The Kidney Foundation of Canada says Canadian women make about 500,000 visits to doctors each year to treat urinary tract infections (UTIs). For years, scientists knew that cranberry could help prevent UTIs but could not explain why. Then in 1984, a researcher discovered that cranberry could inhibit “bacterial adherence,” or the ability of bacteria to stick to the urinary tract wall. (Later, this was found to be due to cranberry’s rich supply of proanthocyanins.) The 1984 study showed that cranberry juice inhibited E. coli bacteria from sticking by 75% in more than 60% of tests and in 80% of animal tests. In a human study, the researcher found that 15 of 22 people had significant anti-adherence activity only one to three hours after drinking 15 ounces of cranberry juice.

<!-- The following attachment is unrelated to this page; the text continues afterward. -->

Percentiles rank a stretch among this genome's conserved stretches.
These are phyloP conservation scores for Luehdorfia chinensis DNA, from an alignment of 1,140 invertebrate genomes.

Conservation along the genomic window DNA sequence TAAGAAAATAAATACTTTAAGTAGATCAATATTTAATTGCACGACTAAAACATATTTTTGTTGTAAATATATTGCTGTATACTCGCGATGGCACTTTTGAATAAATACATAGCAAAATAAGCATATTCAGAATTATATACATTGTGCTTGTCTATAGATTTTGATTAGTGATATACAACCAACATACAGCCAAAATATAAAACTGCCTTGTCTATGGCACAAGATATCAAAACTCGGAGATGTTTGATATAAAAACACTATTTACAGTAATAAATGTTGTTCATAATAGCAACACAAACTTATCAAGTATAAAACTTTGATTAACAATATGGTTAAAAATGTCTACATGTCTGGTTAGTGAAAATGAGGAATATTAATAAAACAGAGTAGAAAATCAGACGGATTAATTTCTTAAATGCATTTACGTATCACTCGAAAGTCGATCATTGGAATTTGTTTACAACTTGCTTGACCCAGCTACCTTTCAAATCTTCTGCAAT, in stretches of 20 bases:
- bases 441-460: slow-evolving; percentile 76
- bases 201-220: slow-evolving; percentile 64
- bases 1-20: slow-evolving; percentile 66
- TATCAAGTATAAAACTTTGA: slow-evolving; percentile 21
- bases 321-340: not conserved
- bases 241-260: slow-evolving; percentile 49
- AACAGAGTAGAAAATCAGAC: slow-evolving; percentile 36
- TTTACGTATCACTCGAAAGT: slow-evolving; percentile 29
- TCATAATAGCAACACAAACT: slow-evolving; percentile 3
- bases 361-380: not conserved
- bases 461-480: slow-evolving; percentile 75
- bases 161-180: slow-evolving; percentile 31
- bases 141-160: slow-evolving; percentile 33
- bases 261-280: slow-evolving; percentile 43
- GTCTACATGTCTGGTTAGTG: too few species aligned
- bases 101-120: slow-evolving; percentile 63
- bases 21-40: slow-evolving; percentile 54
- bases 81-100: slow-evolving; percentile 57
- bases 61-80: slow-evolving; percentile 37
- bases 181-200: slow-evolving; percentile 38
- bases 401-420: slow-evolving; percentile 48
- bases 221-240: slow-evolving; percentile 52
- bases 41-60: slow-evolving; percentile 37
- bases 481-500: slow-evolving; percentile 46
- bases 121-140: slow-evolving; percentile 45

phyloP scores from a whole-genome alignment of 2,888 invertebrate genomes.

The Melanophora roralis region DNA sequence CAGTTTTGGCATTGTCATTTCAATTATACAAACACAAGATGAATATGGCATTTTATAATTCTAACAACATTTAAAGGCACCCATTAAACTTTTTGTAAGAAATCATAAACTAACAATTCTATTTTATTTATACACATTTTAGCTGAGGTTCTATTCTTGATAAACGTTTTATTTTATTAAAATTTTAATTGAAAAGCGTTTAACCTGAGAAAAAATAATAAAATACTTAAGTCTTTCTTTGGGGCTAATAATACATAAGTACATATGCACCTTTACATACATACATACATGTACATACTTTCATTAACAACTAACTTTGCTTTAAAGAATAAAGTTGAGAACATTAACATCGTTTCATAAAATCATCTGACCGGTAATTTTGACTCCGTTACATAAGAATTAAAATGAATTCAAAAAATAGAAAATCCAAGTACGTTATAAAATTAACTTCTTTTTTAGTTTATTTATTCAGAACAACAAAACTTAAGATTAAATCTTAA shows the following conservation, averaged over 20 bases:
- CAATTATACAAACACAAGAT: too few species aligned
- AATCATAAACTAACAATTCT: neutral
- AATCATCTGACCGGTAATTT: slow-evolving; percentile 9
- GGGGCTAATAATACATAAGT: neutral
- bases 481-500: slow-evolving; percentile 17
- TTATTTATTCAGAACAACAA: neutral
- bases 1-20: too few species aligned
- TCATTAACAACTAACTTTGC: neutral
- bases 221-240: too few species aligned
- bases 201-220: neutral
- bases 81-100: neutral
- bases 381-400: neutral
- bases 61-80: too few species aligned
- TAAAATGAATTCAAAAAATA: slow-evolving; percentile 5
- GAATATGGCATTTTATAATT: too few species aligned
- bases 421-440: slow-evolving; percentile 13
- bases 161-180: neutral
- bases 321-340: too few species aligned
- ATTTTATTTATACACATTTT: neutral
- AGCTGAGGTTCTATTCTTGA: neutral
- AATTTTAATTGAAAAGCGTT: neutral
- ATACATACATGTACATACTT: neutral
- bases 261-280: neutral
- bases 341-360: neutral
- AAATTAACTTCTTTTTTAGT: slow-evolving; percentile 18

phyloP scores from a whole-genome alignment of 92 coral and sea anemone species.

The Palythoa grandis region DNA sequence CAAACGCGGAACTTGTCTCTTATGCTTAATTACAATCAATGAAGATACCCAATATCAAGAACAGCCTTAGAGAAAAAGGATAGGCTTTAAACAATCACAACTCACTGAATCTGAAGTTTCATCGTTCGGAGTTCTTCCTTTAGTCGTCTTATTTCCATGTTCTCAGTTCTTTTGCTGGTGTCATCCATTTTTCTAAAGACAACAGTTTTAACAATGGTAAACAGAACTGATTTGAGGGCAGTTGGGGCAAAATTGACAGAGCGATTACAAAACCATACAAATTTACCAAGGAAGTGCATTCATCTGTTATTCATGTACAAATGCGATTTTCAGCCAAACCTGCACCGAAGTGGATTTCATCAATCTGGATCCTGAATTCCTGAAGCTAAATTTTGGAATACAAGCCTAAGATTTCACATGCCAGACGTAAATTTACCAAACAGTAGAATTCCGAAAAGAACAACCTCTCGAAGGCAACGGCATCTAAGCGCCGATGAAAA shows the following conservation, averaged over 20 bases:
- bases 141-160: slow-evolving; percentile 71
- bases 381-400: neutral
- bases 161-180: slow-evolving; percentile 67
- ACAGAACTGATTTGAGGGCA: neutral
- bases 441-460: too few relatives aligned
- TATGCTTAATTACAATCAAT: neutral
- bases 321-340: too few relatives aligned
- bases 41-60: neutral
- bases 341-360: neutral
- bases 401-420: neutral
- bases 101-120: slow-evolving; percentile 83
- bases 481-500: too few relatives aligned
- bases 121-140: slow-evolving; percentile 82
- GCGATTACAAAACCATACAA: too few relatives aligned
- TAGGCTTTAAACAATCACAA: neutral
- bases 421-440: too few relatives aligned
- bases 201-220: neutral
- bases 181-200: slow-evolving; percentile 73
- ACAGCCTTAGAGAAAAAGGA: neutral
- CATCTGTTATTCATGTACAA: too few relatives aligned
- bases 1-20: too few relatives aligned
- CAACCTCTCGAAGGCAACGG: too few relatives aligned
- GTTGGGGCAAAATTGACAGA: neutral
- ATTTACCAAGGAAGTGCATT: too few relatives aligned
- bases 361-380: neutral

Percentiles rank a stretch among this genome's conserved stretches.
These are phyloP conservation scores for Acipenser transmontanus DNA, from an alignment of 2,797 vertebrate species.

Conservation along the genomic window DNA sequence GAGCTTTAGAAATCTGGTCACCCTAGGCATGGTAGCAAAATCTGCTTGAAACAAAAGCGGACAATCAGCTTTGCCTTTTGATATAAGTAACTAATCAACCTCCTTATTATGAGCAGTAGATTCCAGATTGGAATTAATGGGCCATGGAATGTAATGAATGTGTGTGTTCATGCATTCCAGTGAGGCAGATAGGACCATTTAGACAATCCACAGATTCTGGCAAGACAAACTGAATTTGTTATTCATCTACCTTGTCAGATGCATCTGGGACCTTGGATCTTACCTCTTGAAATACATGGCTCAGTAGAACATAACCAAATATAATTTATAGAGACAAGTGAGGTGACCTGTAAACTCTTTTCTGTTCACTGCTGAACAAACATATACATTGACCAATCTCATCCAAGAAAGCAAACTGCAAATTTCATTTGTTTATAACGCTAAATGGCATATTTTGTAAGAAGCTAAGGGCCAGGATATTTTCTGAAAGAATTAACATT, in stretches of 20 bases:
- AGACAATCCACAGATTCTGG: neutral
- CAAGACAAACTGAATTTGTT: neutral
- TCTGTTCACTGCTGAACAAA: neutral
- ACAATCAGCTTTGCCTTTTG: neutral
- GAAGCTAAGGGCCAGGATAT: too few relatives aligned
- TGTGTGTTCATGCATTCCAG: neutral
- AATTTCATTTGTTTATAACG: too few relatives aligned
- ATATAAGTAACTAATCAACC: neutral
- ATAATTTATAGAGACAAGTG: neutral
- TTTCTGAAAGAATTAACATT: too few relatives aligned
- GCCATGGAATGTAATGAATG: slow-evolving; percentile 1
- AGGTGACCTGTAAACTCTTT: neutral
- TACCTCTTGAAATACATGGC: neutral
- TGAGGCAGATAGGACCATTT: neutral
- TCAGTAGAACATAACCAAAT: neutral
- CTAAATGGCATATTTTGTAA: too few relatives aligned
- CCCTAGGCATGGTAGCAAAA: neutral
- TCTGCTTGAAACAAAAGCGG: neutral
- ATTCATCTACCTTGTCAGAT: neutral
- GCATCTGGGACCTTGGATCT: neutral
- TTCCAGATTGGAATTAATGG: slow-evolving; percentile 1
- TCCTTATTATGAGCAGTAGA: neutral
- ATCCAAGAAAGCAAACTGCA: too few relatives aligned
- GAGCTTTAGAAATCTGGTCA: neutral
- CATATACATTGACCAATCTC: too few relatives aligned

More recently, at the Division of Urology at UBC in Vancouver, researchers found that cranberry tablets were the most cost-effective prevention method for UTIs. In this study, 150 women aged 21 to 72, all prone to UTIs, supplemented with cranberry juice, cranberry tablets or a placebo for one year. The researchers assigned a “dollar cost per UTI prevented” and observed the women, noting number of UTIs experienced, time off work, total antibiotic consumption and other factors such as cost of protective undergarments.
After the trial period, the researchers calculated costs and determined that even though both tablets and juice significantly decreased the number of UTIs experienced, cranberry tablets were twice as cost effective as juice.
Sources: J Urol 1984 May;131(5):1013-6; Can J Urol 2002 Jun;9(3):1558-62